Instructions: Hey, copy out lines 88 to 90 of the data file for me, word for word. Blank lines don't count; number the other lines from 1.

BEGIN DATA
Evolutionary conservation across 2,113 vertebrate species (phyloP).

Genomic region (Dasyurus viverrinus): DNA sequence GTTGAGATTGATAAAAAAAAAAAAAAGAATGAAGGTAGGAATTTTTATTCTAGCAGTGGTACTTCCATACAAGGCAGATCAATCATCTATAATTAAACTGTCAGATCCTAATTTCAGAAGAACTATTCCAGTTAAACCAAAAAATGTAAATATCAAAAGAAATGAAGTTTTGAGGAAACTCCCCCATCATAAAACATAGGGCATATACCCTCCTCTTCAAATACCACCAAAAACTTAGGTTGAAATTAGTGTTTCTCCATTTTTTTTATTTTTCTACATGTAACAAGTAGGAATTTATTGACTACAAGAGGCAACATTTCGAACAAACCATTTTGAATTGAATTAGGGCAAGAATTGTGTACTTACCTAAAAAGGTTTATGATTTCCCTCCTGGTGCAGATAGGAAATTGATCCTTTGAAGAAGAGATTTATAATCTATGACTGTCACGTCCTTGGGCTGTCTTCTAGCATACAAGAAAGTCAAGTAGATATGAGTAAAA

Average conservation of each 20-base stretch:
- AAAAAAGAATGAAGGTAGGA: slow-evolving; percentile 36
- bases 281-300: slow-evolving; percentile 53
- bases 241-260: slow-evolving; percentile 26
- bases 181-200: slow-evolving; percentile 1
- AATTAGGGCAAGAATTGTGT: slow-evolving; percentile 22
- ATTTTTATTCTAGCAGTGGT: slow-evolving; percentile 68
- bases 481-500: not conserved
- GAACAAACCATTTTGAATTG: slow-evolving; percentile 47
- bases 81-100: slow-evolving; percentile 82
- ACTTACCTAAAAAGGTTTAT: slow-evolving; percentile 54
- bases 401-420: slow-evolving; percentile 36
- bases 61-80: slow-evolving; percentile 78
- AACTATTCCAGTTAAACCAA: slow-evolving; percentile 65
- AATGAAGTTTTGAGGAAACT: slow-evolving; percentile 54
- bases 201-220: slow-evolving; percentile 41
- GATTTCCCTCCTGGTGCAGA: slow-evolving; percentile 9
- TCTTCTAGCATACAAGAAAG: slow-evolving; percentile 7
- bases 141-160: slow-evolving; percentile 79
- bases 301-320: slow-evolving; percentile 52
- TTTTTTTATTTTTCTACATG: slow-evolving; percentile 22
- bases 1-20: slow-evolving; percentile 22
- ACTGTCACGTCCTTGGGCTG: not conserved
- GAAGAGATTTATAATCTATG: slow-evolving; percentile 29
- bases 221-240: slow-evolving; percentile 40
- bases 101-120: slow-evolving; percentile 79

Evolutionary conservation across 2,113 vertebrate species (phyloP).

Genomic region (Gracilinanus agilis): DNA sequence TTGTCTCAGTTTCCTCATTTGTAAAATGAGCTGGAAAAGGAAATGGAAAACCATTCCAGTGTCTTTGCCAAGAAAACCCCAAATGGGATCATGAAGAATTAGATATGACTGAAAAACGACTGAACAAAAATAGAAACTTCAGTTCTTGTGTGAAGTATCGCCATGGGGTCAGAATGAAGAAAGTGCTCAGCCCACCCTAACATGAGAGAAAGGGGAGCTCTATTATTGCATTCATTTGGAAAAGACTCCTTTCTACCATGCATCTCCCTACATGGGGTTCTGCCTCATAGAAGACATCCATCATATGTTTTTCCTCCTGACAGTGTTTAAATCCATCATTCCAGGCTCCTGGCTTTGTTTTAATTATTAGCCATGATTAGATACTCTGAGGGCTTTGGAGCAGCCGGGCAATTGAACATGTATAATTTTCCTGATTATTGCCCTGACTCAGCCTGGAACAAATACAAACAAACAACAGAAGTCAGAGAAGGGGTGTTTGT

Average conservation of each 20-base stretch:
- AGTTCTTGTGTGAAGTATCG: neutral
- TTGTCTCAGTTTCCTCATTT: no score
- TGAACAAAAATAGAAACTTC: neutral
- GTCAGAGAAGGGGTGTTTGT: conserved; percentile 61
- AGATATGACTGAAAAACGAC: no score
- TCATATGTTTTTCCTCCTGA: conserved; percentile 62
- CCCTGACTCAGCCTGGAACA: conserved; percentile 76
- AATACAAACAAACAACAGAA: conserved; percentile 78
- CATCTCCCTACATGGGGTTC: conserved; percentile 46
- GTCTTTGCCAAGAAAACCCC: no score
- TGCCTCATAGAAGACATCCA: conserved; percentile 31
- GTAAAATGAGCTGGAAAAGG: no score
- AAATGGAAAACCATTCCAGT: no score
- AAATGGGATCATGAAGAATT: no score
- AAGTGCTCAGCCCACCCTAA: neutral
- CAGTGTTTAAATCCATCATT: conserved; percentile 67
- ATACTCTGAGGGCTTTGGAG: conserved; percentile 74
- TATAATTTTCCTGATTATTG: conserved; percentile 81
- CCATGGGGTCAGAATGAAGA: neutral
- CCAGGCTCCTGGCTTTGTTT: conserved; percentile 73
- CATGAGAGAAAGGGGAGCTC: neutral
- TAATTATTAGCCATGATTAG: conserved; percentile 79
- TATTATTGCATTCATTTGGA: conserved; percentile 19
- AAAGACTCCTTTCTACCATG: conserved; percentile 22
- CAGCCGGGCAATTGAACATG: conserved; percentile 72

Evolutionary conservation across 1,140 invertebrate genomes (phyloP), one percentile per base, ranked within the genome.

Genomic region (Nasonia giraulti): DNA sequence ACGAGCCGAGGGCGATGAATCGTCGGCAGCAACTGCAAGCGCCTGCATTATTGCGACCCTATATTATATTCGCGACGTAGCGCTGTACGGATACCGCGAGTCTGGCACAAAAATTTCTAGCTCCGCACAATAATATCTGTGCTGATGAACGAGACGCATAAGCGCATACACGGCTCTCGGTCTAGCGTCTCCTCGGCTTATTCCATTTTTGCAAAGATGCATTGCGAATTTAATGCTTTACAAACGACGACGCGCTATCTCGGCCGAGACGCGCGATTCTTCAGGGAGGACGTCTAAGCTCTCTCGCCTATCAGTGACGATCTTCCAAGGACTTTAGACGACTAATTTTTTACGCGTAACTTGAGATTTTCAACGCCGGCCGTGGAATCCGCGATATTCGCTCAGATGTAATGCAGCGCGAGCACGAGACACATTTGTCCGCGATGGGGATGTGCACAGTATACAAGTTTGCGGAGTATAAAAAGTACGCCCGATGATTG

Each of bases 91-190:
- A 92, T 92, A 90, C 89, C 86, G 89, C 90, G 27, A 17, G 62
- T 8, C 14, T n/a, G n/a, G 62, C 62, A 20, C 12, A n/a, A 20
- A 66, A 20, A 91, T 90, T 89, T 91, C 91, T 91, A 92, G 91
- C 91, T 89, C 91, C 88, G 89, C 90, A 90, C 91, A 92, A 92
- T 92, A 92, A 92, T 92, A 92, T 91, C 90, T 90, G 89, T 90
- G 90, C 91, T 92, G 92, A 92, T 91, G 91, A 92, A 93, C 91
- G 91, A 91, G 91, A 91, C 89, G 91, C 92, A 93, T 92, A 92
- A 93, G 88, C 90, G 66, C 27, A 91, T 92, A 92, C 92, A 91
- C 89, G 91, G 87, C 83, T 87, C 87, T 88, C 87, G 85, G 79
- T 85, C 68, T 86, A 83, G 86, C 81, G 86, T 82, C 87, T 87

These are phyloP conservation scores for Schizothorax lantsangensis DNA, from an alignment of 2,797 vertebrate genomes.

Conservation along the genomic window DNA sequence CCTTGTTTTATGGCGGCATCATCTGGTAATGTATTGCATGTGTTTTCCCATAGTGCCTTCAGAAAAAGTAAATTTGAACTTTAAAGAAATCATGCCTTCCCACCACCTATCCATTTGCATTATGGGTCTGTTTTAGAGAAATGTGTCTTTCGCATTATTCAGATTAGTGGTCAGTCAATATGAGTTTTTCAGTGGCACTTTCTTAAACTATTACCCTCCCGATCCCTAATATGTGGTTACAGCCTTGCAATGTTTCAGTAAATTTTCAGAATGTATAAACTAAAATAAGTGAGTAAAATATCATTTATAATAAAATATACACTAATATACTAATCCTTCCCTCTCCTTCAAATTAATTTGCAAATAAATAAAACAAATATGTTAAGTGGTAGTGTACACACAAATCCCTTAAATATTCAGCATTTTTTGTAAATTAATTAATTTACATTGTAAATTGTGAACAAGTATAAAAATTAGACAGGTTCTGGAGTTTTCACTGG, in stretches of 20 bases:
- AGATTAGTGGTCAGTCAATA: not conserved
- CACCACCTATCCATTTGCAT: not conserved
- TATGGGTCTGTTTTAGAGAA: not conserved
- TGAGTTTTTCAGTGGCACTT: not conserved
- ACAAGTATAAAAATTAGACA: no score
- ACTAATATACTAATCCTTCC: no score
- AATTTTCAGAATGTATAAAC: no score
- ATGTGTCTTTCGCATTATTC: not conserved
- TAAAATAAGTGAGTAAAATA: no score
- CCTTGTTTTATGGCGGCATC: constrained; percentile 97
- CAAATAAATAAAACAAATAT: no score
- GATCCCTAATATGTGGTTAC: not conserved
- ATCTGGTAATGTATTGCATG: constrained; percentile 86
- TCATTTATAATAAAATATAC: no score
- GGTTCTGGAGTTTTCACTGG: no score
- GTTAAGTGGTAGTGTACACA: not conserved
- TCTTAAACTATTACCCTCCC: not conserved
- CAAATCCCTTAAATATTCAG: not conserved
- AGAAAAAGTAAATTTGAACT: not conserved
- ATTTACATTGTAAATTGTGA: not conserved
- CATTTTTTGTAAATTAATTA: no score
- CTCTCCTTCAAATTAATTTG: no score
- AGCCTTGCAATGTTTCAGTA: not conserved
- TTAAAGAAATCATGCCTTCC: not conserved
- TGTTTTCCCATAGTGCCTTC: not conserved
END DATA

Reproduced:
- TCTTAAACTATTACCCTCCC: not conserved
- CAAATCCCTTAAATATTCAG: not conserved
- AGAAAAAGTAAATTTGAACT: not conserved